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Note: You are looking at a static copy of the former PineWiki site, used for class notes by James Aspnes from 2003 to 2012. Many mathematical formulas are broken, and there are likely to be other bugs as well. These will most likely not be fixed. You may be able to find more up-to-date versions of some of these notes at http://www.cs.yale.edu/homes/aspnes/#classes.

Syllabus for Computer Science 425a/525a, Theory of Distributed Computing. Instructor: James Aspnes.

1. Meeting times

Lectures are MWF 11:35–12:25 in AKW 500.

2. On-line course information

On-line information about the course, including copies of all handouts, can be found using the URL http://pine.cs.yale.edu/pinewiki/CS425. This will also be the main location for announcements about the course, lecture schedules, and so forth. Please check it frequently.

3. Synopsis of course

Models of asynchronous distributed computing systems. Fundamental concepts of concurrency and synchronization, communication, reliability, topological and geometric constraints, time and space complexity, and distributed algorithms.

4. Textbook

Hagit Attiya and Jennifer Welch, Distributed computing : fundamentals, simulations, and advanced topics, second edition. Wiley, 2004. QA76.9.D5 A75X 2004 (LC). ISBN 0-471-45324-2.

On-line version: http://dx.doi.org/10.1002/0471478210. (This may not work outside Yale.)

Errata: http://www.cs.technion.ac.il/~hagit/DC/2nd-errata.html.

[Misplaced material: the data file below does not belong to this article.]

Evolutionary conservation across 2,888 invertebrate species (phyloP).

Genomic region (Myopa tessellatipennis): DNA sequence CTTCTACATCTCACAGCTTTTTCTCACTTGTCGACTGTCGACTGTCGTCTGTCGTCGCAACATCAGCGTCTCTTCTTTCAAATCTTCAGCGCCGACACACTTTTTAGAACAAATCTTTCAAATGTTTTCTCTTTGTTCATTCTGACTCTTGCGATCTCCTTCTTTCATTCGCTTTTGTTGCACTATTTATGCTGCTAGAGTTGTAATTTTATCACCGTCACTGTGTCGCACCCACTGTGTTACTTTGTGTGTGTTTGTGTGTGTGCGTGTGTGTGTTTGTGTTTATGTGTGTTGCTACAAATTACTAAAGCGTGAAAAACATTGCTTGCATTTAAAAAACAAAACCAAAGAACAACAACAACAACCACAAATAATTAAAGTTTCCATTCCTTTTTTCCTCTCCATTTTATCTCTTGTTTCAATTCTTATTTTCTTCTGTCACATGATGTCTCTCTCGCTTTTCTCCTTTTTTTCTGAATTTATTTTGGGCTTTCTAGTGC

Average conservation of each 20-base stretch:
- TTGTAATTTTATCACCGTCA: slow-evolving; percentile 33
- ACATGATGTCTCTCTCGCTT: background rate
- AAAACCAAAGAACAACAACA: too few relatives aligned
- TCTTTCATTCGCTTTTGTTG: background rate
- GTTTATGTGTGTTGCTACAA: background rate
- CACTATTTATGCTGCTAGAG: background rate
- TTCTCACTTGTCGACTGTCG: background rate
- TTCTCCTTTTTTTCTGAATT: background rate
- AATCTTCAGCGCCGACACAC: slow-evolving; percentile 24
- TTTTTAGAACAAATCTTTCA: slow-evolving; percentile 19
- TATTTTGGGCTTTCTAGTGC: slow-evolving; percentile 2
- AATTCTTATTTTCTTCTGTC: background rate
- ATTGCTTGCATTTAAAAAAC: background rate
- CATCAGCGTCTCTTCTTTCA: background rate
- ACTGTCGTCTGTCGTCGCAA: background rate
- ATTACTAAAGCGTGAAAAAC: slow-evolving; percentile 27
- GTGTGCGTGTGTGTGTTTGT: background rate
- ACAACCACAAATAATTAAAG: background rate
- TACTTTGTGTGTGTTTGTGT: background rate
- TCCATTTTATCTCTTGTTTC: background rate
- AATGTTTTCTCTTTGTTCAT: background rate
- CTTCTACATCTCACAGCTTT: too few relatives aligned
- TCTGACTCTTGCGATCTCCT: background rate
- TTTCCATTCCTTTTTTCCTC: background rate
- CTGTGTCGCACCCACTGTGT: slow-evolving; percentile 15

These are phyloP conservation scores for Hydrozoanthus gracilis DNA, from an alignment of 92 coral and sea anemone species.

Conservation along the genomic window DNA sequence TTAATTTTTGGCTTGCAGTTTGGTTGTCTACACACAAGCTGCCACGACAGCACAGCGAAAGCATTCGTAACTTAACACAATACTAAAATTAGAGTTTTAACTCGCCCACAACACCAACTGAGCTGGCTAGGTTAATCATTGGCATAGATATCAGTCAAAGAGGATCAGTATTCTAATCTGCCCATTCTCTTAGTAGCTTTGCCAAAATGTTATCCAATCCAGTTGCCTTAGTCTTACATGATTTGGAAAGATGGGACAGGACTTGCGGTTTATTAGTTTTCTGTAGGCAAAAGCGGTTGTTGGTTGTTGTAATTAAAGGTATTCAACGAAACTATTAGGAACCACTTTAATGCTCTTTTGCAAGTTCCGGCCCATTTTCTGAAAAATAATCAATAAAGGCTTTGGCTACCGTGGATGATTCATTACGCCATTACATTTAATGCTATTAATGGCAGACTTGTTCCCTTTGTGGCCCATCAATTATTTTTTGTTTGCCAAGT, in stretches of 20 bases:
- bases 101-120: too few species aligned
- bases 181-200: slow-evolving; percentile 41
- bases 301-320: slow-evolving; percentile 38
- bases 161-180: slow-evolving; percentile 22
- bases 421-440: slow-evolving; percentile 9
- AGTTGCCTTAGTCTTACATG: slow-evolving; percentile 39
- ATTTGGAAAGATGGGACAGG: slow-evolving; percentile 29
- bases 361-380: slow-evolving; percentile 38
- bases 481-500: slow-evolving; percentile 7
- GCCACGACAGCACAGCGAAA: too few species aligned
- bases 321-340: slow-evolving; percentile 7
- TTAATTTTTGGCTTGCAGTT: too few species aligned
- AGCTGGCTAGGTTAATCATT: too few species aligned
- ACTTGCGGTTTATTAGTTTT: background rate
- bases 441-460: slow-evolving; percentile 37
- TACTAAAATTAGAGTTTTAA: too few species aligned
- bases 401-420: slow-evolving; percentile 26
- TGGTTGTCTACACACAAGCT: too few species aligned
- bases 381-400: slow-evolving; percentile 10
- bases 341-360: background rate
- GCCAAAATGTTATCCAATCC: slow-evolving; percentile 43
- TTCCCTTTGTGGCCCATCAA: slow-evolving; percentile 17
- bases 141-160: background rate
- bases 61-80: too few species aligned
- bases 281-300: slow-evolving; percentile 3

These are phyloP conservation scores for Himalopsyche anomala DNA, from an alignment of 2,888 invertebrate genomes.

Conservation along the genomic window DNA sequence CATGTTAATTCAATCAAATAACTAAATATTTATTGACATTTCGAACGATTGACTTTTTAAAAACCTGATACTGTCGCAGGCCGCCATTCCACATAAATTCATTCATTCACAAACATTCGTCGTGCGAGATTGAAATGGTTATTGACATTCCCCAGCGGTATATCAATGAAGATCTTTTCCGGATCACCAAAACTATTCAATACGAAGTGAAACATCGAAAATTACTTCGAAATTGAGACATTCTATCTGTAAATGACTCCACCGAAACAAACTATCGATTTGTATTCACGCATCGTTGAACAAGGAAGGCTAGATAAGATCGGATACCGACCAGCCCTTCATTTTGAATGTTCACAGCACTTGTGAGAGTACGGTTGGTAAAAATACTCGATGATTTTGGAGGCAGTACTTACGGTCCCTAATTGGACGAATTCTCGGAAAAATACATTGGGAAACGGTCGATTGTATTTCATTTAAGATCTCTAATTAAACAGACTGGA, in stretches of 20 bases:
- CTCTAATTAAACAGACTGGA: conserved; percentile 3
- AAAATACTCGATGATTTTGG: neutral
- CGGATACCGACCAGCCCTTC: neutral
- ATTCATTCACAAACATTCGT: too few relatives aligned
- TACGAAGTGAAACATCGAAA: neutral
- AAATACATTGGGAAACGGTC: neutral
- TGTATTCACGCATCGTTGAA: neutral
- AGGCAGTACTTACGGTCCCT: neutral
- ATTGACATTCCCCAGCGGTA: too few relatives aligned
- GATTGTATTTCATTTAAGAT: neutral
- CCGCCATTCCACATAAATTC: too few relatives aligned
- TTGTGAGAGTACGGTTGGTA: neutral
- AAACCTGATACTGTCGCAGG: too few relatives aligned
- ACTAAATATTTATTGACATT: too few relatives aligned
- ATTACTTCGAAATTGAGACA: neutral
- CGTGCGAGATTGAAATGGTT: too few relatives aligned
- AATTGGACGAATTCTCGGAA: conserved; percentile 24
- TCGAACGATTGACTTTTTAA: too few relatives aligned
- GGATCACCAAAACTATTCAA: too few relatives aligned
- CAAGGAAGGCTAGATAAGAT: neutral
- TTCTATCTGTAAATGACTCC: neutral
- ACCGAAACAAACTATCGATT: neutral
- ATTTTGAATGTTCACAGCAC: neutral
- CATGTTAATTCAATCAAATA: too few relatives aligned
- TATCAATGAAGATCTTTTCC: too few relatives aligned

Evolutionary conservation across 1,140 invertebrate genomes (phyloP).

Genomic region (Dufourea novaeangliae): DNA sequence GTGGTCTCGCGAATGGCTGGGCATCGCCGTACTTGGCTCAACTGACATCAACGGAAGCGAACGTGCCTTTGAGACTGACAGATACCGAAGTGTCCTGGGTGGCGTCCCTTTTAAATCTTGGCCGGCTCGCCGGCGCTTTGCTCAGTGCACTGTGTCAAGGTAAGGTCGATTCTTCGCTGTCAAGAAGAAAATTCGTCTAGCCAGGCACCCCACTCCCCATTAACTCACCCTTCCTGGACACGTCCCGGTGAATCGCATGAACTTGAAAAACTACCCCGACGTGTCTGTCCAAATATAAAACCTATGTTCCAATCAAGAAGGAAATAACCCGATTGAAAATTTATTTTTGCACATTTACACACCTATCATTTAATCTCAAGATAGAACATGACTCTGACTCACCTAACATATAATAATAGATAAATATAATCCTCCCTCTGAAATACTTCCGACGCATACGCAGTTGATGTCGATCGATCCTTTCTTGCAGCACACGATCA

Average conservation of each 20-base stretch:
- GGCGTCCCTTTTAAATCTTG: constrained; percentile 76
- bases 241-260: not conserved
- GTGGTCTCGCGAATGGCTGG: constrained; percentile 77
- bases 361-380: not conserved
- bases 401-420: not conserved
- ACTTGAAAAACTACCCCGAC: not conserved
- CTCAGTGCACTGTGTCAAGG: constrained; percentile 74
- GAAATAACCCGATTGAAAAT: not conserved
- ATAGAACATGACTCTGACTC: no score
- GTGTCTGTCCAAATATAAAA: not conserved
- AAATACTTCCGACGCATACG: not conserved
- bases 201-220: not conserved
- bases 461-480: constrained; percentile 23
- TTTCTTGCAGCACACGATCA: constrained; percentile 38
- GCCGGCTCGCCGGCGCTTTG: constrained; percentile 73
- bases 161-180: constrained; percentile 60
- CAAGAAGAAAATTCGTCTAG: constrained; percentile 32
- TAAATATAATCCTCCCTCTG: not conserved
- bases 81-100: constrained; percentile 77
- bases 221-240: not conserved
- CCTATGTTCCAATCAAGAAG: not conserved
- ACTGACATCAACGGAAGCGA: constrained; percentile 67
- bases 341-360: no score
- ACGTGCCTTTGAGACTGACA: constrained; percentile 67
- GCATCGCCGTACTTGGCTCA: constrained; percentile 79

5. Prerequisites

The prerequisites are CS 323 and CS 365. You are strongly encouraged to take these courses before you take CS 425/525. I will, however, accept students that have not taken these courses as long as they have comparable knowledge of systems programming and algorithms. See me if you aren't sure.

6. Course requirements

Six homework assignments and a final exam. The final exam will count for approximately 4 homework assignments.

7. Use of outside help

Students are free to discuss homework problems and course material with each other, and to consult with the instructor or a TA. Solutions handed in, however, should be the student's own work. If a student benefits substantially from hints or solutions received from fellow students or from outside sources, then the student should hand in their solution but acknowledge the outside sources, and we will apportion credit accordingly. Using outside resources in solving a problem is acceptable but plagiarism is not.

8. Clarifications for homework assignments

From time to time, ambiguities and errors may creep into homework assignments. Questions about the interpretation of homework assignments should be sent to the instructor at <aspnes@cs.yale.edu>. Clarifications will appear in the on-line version of the assignment.

9. Late assignments

Late assignments will not be accepted without a Dean's Excuse.

2014-06-17 11:58